January 26, 2008

Heal Thyself: Clinton supporter Sean Wilentz, on comparisons between Barack Obama and JFK:
Few will disagree that it is very rare for a candidate with as little experience in politics and government as Obama to capture the imagination of so many influential Americans. One way for a candidate like this to minimize his lack of experience is to pluck from the past the names of great presidents who also, supposedly, lacked experience. Early in the campaign, Obama's backers likened him to the supposed neophyte John F. Kennedy. More recently, some have pointed out (as did New York Times columnist Nicholas Kristof, among others) that Abraham Lincoln served only one "undistinguished" term in the House before he was elected president in 1860.

These comparisons distort the past beyond recognition. By the time he ran for president, JFK had served three terms in the House and twice won election to the Senate, where he was an active member of the Foreign Relations Committee. In total, he had held elective office in Washington for 14 years. Before that, he was, of course, a decorated veteran of World War II, having fought with valor in the South Pacific. Kennedy, the son of a U.S. ambassador to Britain, had closely studied foreign affairs, which led to his first book, "Why England Slept," as well as to a postwar stint in journalism.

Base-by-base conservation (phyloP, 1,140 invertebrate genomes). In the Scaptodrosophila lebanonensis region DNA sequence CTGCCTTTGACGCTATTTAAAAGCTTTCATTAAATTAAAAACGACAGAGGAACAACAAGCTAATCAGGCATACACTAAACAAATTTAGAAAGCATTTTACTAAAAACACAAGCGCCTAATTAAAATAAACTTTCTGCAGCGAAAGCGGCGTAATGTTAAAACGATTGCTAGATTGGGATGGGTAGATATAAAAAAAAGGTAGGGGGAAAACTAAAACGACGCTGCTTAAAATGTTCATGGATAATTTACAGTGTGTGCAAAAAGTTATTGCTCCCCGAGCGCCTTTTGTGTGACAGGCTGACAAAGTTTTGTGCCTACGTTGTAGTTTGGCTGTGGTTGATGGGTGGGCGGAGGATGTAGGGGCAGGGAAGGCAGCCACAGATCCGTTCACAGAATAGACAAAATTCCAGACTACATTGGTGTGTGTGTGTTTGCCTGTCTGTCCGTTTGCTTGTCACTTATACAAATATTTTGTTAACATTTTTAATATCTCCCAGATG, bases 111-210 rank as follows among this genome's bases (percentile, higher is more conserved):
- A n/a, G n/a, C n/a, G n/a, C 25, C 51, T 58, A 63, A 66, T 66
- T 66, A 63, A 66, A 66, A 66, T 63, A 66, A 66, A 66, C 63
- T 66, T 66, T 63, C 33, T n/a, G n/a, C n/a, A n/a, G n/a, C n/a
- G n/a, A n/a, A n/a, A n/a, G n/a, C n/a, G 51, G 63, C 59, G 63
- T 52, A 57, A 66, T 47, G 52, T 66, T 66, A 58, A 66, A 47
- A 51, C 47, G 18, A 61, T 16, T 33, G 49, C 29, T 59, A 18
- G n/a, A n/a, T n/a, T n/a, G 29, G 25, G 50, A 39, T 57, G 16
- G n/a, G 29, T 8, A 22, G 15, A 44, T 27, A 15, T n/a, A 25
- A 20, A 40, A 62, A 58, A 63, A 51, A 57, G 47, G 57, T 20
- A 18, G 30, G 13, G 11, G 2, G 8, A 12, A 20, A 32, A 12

(snip)

Historians cannot expect all politicians and their supporters to know as much about American history as, say, John F. Kennedy, who won the Pulitzer Prize for a work of history. But it is reasonable to expect respect for the basic facts -- and not contribute to cheapening the historical currency.
Since it is common knowledge that the Pulitzer Prize won by John Kennedy was for a book actually written by his speechwriter, Ted Sorensen, while his earlier book, which supposedly evidenced how he "closely studied" foreign policy, was a mediocre doctoral thesis re-written by columnist (and Joe Kennedy toady) Arthur Krock, I suppose it would be nice if the Times were to actually find a real historian who could write on this subject.

January 25, 2008

January 24, 2008

According to this LA Times poll, Obama has cut Clinton's lead in the race from 24 to 9 points in just over a month. The other results are predictable: it's a virtual tie on the Republican side, with Giuliani cratering faster than the stock market; both Dems doing as well as the other in head-to-head match-ups with their GOP counterparts; and McCain is the only one who seems competitive right now. Perhaps the two most interesting facts are that there are almost no undecideds in any of the Hillary contests, and that Obama loses about 10% more of the Democratic vote than Clinton, a clear sign that the race-baiting strategy her campaign has followed is working. Each of the Republicans, except for McCain, lose support among the voters, particularly independents, when Barack is the opponent.

January 23, 2008

It's all about KFC... Genius, from one of his Jerry Maguire co-stars:

I never saw a Heath Ledger movie, other than his turn in the forgettable The Brothers Grimm, but the stories of his encounters with non-celebs are heartbreaking to read.

January 22, 2008